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22 June 2020

ERGONOMIC FURNITURE AND POSTURES WHILE WORKING FROM HOME

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ERGONOMIC FURNITURE AND POSTURES WHILE WORKING FROM HOME

Working from home if you can during the COVID - 19 pandemic is the right thing to do to protect yourself and your loved ones. However, doing so creates its own issues, which if not properly mitigated can lead to a painful working experience, no matter how much yoga we do.

Here are a few tips to make “Working from Home” much bearable and more comfortable.

Begin by creating a dedicated working space with all your tools around you. If possible, place your laptop perpendicular to a window instead of directly in front of one. The contrast between a bright window and your darker screen creates an uncomfortable glare and can make it difficult for your eyes to focus, which leads to reduced visual function over time.

If you’re using artificial light, use a general lighting source in the room with an extra task light perpendicular to your laptop. Always try to use a warm color temperature LED lamp to avoid eyestrain and heat from the light source.

Maintain a neutral posture while working, that you would naturally adopt to be in a relaxed position without hunching forward, keep your arms at the right level, not too high not too low, and your feet in front of you.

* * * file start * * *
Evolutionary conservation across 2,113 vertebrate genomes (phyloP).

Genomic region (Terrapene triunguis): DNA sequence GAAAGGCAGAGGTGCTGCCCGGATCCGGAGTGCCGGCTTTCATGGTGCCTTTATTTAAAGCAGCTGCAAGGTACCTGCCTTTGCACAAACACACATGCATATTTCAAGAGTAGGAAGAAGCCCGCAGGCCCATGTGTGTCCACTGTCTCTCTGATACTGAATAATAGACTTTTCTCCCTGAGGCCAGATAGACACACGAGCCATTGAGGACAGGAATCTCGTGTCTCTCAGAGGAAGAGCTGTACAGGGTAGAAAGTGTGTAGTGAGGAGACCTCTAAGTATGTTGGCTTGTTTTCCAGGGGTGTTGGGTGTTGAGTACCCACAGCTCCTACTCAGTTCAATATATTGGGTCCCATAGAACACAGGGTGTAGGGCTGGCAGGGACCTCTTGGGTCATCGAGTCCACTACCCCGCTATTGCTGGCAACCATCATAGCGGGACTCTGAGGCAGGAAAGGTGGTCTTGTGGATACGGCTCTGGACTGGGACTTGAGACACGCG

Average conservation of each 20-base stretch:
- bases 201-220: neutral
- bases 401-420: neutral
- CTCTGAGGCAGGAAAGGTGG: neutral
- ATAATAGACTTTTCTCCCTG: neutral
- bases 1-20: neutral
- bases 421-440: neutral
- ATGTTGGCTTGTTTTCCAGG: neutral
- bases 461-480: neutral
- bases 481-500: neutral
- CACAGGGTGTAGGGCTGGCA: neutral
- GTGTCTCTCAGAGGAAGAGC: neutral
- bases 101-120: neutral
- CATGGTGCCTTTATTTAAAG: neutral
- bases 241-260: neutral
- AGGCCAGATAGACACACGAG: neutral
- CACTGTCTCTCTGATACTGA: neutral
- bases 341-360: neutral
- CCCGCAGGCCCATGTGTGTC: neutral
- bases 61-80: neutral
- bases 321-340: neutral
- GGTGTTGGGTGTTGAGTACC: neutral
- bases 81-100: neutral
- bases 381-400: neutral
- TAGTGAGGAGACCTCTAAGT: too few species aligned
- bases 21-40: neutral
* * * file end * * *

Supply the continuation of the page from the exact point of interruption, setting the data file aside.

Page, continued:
Always adjust the height of your chair using cushions so that your feet are on the floor, or on a footrest, use cushions if the chair does not come with a built-in adjustor. The ideal chair height is 45 cm, the back slightly reclined, with table height around 72 to 75cm.

 Once seated, place your arms at 90 Degrees to avoid neck and shoulder stiffness. Your feet should lay comfortably on the floor or on a footrest (cushion, box or stepper) to prevent numbness and soreness. There should be a 2 to 3 finger width between the back of your knees and the edge of your seat. If possible, adjust the back of your chair so that the lumbar support is slightly below your belt line to provide lower back support.

Working on the couch or bed is the worst thing do for your posture, because it will affect your lower back and your neck, and your head will always fall into a rounded shoulder position. If you have no other choice, then always use a keyboard tray to raise your screen to the eye level and place a pillow under your knees to bring your laptop higher and your hands to 90 degrees.

Avoid static work postures by moving at least once an hour; muscles fatigue very quickly and postural change is necessary to keep them active. Set a timer or use an app to remind you to get up and stretch. Make sure to go outside once per day even if just for a short walk, and schedule workouts as you schedule your meetings.

With so much having changed in so little time, even minor positive changes in the way we spend our time working and sitting in front of our computers can have significant impacts and save us aches and pains. Anything we can do to help ourselves feel better in this unprecedented situation can go a long way.

Janine Baroud

Interior Design Lecturer, Ramez G. Chagoury Faculty of Architecture, Arts and Design

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